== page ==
During the flight, the average airspeed was 340 mph (547 km/h) and a heavy tailwind provided a groundspeed of 420 mph (675 km/h). Two refueling stops were made at Amarillo, Texas, and Dayton, Ohio. However, on approach to Mitchell Field, Kelsey pulled back power and stalled the right engine, sending him into a steep right turn. Kelsey cut the throttle again and the plane slipped down and sheared off the tops of trees bordering the field. The undercarriage caught in a 35 foot (10 m) tree, and the plane plunged down into a sand pit on the Cold Stream Golf Course, 2,000 ft. (610 m) short of the runway. An Army investigation attributed the engine failure to carburetor ice.1 Kelsey survived and remained an important part of the Lightning program, but the airplane was a total loss. Despite the crash, the Army felt the aircraft showed promise and Lockheed received a contract for thirteen YP-38s along with the usual list of improvements. The XP-38 crashed after only 16 days with an airtime of 11 hours and 50 minutes.

    The flight was just 17 minutes longer than Howard Hughes’ record breaking flight in the H-1 racer, but more importantly, the crash was a major setback and delayed development of the P-38 for at least two years. Once it became operational, technical problems surfaced that could have been corrected before the aircraft was placed into service. Martin Caidin, author of “Fork-Tailed Devil: The P-38” was very critical of the USAAC decision to publicize the airplane. He suggests that the speed-dash with the sole prototype was a foolish publicity stunt that led to many casualties that could have been prevented.

    A major problem that surfaced was the loss of control in a dive caused by aerodynamic compressibility. During late spring 1941, USAAC Major Signa A. Gilke encountered serious trouble while diving his Lightning at high-speed from an altitude of 30,000 ft (9,120 m). When the airplane reached an indicated airspeed of about 320 mph (515 km/h), he encountered sever buffeting and the airplane’s tail began to shake violently. The airspeed increased rapidly and the nose dropped until the dive was almost vertical. With great effort, Signa barely recovered from the dive and landed safely. However, many unsuspecting pilots would not be so lucky and would plummet to the ground.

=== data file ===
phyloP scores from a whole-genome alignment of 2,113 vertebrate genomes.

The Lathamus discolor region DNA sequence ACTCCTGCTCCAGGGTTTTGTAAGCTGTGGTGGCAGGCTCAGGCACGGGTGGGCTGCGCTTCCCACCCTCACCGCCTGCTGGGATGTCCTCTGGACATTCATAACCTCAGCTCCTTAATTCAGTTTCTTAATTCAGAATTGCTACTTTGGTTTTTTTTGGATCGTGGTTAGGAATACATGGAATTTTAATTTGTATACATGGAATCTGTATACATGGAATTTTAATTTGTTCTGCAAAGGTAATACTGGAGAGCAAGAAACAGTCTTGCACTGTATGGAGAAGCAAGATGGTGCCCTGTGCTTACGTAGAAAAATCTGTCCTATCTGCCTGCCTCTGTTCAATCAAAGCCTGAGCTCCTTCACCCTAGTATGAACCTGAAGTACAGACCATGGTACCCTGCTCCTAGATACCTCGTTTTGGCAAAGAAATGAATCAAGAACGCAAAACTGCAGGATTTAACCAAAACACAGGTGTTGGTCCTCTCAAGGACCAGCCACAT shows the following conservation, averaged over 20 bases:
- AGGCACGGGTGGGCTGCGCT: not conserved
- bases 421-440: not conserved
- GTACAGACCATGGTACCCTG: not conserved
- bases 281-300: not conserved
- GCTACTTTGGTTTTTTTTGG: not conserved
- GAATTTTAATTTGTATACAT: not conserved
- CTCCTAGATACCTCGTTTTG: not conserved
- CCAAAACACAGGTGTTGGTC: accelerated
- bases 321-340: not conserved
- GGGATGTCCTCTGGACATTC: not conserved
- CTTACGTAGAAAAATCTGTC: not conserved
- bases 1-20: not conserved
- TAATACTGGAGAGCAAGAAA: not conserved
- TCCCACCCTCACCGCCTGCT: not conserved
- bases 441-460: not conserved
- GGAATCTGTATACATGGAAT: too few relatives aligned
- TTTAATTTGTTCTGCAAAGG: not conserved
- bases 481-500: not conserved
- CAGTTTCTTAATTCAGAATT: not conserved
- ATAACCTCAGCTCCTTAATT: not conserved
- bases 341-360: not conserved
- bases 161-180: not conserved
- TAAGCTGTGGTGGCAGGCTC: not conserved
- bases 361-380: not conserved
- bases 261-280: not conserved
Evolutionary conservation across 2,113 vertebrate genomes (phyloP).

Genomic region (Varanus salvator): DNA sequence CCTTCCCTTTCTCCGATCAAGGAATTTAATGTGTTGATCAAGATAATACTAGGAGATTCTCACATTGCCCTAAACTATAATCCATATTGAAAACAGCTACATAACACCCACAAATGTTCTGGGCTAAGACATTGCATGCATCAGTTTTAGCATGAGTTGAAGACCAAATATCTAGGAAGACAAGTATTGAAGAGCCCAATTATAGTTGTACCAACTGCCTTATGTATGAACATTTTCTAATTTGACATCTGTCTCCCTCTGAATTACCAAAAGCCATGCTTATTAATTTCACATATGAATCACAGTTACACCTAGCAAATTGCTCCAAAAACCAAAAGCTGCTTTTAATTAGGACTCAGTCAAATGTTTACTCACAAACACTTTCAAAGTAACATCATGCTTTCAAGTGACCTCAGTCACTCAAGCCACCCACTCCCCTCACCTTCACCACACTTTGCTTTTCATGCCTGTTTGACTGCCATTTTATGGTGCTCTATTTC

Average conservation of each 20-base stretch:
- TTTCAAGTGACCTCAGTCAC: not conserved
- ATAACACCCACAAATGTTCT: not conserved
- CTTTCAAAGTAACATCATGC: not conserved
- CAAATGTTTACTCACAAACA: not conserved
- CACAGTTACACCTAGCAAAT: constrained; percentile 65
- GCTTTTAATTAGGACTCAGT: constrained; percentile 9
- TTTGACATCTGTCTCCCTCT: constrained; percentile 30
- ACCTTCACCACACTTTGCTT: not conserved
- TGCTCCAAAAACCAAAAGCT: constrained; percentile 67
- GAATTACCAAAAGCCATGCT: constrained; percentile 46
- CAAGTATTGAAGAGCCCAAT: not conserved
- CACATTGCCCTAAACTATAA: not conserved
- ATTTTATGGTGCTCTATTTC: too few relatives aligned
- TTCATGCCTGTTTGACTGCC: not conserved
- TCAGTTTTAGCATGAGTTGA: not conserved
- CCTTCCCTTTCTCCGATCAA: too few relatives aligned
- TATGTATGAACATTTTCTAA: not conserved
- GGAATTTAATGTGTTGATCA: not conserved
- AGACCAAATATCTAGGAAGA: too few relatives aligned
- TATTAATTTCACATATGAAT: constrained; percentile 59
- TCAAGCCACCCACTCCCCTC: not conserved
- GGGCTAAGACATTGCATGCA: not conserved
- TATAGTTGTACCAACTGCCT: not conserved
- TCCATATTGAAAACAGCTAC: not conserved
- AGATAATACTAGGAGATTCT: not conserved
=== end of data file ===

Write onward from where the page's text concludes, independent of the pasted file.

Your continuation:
The P-38 suffered from two different problems, tail flutter and compressibility. Compressibility could tear the tail off the P-38 and this phenomenon was common to all high-speed fighters. Both P-47 Thunderbolts and P-51 Mustangs lost tails during high-speed dives. Compressibility caused buffeting on the P-38, not flutter. Flutter was corrected by installing wing fillets and making tailplane changes. Compressibility deflects airflow up & down away from the leading edge and prevents proper flow of air over the wing. Lockheed engineer Hall Hibbard said, “It is appreciable at 425 mph (684 km/h), and serious at 500 mph (805 km/h) and higher.”

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General characteristics

Performance

Armament

  • Hispano M2(C) 20 mm cannon with 150 rounds
  • M2 Browning machine gun 0.50 in (12.7 mm) machine guns with 500 rpg.
  • 4× M10 three-tube 4.5 in (112 mm) rocket launchers; or:
  • Inner hardpoints:
  • 2× 2,000 lb (907 kg) bombs or drop tanks; or
  • 2× 1,000 lb (454 kg) bombs or drop tanks, plus either
  • 4× 500 lb (227 kg) bombs or
  • 4× 250 lb (113 kg) bombs; or
  • 6× 500 lb (227 kg) bombs; or
  • 6× 250 lb (113 kg) bombs
  • Outer hardpoints:
  • 10× 5 in (127 mm) HVARs (High Velocity Aircraft Rockets); or
  • 2× 500 lb (227 kg) bombs; or
  • 2× 250 lb (113 kg) bombs